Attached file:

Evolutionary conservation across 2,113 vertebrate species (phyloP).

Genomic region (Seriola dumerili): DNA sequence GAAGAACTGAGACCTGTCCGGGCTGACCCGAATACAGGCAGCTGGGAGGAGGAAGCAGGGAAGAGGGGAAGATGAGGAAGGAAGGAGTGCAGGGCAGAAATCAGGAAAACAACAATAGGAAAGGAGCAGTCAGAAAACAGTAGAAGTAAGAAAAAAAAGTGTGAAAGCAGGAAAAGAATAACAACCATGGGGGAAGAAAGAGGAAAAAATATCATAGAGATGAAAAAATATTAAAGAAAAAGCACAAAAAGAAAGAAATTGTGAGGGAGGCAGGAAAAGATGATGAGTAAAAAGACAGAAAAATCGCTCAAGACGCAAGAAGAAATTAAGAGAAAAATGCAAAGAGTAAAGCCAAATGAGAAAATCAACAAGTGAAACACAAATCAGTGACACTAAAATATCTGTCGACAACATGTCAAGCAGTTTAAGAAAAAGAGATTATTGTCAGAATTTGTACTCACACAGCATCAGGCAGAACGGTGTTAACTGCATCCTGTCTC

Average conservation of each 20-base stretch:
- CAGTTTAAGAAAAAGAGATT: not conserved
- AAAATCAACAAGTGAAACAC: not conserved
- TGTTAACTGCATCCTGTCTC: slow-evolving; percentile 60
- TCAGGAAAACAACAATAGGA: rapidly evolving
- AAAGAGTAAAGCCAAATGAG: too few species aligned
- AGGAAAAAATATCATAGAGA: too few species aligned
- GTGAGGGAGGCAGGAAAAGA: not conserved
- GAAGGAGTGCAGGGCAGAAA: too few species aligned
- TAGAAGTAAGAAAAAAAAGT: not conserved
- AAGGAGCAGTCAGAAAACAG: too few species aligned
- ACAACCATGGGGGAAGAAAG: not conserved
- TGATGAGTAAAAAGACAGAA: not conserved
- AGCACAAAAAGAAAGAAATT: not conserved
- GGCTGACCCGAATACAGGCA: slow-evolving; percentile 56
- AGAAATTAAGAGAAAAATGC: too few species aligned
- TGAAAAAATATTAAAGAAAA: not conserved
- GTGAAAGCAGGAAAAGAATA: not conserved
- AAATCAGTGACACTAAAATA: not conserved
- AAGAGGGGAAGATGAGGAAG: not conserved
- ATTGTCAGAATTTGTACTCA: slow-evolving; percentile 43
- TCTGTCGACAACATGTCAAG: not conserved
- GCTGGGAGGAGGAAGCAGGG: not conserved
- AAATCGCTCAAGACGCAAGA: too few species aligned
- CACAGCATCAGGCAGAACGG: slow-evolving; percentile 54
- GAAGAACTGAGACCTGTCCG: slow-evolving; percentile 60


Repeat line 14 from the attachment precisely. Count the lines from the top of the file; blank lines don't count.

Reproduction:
- ACAACCATGGGGGAAGAAAG: not conserved